This is the worldview on which the declaration of the Synod of the EKD is based. Now the Synod members are called to explain what are the proven concepts and tools to protect against violence and shape the reconciliation processes in the current situation in Ukraine, where Russian forces have surrounded Kiev and a terrible bloodbath looms. (I write this on March 2, 2022.)
Basic Theological Confusion
The appeal of the Synod of the EKD is based on a fundamental theological error. I have explained it elsewhere and I do not want to repeat it here. This political naivety and the denial of reality are evident, and they were already evident when ISIS was militarily defeated in Iraq and Syria. How should the reconciliation processes with ISIS have been designed? This aspiration is also found in other documents of the EKD. For example, the Rhineland Regional Synod recommends ecclesiastical communities and districts, as well as the regional Church and its institutions, “to continue working on civil society conflict solutions as alternatives to military options … to regain momentum. of the Rethinking Security initiative and to consider joining this initiative.”
The Rethinking Security initiative supports the concept of a civil security policy through social defense rather than military defense. As for the chances of success of social defense against a very powerful militarily attacker who will stop at nothing, the initiative’s homepage does not present very convincing content. In addition to the visions and collections of quotes, there is also a reference to the statistics according to which there have been many successful non-violent riots. But this refers to situations where the conditions for success were favorable. What is sought in vain on the homepage is a discussion of the failing realities of the present, such as the successful suppression and suffocation of civil resistance in Hong Kong, Belarus or Russia.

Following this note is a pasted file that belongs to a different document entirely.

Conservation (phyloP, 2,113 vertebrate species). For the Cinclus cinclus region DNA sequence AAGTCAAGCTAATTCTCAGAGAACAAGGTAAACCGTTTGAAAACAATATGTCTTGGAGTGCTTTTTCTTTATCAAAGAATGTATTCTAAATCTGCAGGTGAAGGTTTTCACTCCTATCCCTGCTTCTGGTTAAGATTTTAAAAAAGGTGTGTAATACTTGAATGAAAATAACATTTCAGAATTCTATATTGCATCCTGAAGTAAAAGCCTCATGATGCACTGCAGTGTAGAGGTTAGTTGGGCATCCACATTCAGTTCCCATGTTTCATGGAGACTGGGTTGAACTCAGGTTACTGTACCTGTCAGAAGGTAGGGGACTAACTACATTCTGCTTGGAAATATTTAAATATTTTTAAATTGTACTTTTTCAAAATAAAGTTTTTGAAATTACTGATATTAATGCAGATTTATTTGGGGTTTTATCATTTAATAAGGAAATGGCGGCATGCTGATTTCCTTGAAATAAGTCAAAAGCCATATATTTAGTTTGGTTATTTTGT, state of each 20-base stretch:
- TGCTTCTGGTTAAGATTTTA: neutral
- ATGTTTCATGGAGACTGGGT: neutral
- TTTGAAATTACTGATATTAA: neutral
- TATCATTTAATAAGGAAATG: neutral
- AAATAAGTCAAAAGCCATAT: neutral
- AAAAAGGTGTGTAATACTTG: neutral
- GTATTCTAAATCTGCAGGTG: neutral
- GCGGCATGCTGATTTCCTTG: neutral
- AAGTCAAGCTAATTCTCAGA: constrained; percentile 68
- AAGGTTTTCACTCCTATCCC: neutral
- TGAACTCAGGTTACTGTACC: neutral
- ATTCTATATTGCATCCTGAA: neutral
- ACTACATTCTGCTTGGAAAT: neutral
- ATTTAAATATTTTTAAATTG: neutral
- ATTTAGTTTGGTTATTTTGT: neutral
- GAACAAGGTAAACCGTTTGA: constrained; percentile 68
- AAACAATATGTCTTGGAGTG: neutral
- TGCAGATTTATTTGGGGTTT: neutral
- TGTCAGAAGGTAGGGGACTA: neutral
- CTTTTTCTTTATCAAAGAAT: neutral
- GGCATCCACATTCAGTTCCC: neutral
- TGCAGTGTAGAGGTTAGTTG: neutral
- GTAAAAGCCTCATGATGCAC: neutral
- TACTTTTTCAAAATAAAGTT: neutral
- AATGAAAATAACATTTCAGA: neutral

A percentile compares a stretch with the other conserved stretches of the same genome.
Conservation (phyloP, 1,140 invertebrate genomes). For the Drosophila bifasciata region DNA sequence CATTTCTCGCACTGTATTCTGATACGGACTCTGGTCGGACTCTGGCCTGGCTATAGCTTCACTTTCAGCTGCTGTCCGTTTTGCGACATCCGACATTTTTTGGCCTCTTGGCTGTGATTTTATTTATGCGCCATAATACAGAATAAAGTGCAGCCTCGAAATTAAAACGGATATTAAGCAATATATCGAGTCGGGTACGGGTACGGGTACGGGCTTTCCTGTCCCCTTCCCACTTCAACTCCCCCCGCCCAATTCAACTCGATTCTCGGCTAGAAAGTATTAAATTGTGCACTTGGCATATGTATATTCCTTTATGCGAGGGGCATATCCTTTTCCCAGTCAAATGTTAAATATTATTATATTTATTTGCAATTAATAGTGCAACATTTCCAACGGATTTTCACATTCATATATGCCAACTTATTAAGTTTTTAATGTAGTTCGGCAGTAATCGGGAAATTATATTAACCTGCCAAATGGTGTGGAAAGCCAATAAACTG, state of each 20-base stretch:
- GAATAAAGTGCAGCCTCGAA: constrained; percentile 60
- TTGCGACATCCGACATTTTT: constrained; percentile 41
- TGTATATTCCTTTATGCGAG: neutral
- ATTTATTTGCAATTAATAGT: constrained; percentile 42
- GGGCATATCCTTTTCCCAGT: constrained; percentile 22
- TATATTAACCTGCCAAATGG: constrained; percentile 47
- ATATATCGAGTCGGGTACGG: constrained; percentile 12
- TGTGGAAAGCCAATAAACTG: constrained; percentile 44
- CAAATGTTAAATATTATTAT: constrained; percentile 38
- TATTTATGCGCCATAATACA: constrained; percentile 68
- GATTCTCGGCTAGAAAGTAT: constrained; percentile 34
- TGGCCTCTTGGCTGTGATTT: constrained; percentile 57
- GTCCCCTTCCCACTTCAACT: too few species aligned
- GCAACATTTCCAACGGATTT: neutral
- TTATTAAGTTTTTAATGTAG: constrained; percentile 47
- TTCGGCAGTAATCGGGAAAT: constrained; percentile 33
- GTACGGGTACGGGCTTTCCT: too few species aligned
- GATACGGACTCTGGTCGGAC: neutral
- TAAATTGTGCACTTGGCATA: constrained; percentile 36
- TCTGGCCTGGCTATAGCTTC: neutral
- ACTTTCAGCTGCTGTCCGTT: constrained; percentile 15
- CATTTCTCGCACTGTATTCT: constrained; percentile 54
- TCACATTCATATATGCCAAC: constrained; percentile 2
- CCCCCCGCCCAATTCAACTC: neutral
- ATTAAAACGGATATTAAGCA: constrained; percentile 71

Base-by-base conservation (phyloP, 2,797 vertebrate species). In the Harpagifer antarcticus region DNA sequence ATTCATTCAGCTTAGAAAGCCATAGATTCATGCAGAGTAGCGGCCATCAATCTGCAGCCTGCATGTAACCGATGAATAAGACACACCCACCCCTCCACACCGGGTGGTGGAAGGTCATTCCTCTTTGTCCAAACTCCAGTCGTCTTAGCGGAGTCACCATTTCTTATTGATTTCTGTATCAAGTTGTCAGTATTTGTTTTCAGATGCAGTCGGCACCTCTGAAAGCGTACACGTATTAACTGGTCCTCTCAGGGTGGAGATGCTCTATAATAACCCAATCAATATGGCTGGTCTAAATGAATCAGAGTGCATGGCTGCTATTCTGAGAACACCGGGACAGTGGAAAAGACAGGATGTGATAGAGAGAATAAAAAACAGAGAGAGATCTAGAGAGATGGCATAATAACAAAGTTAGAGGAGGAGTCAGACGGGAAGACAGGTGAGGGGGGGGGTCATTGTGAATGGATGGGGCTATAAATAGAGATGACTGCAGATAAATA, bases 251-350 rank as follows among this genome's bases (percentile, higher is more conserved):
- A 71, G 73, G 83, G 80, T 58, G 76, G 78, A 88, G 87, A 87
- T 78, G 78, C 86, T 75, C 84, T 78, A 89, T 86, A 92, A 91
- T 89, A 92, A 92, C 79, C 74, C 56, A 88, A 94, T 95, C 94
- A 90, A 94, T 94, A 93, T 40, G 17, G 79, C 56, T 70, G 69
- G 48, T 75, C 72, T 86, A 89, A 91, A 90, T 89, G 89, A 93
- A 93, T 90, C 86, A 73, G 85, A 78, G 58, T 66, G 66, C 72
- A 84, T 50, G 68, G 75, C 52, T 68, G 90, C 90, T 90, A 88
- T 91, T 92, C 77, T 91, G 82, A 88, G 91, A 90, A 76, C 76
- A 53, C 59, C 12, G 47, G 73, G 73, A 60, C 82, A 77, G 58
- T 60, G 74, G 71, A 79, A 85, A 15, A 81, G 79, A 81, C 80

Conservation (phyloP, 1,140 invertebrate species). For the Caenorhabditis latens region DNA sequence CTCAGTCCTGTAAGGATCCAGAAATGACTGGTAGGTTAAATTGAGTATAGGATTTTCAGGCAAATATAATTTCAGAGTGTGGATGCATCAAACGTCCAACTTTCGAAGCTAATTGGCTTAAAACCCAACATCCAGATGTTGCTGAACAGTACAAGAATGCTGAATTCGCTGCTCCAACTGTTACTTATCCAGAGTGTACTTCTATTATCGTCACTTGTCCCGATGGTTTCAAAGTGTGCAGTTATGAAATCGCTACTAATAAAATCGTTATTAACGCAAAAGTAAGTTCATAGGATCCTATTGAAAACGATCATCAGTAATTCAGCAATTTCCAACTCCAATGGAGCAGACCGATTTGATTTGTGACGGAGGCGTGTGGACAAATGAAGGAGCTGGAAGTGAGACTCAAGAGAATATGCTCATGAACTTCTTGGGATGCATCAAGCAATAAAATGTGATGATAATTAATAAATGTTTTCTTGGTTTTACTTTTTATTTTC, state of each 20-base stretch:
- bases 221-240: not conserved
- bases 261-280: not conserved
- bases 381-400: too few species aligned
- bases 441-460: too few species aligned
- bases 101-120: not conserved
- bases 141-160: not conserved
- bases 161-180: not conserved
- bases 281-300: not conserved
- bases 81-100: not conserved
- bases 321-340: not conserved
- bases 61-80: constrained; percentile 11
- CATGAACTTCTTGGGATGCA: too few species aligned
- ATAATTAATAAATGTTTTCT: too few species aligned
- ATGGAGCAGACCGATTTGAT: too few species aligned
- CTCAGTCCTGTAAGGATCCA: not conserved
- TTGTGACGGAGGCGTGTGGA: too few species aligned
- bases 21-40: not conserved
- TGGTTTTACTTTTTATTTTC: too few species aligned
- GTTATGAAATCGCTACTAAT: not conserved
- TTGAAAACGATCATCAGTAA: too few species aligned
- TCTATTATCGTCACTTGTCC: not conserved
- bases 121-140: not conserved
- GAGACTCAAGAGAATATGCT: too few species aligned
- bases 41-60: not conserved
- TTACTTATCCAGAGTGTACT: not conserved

These examples tend to suggest that civil resistance has no chance against authoritarian regimes that know no moral scruples and are therefore ready to use any means and that also have a considerable surveillance and security apparatus. A not-insignificant question in this context is by virtue of which authority an ecclesiastical synod recommends ecclesiastical communities and institutions to join the Rethinking Security initiative. Does the Synod have special competence in security policy? Or does it do so for theological or faith reasons? This would, of course, mean that issues of security policy are turned into issues of religious faith, just as is done in the battle cry of the 2019 EKD Synod. This is the real scandal in this debate, that one is unable or unwilling to distinguish between issues of faith and issues of security, that is, politics.
To be political and pious at the same time?
Heinrich Bedford-Strohm, former president of the EKD Council, is credited with the phrase: “He who is pious must be political” (that the phrase is true is a moot point; if it were, one would seriously doubt, for example, that the apostle Paul was a pious man). What does it mean to be political? A political position or attitude does not manifest itself in the fact that someone makes religious or moral requests and appeals to politics, such as a request to renounce military armament. This simply demonstrates a religious or moral attitude.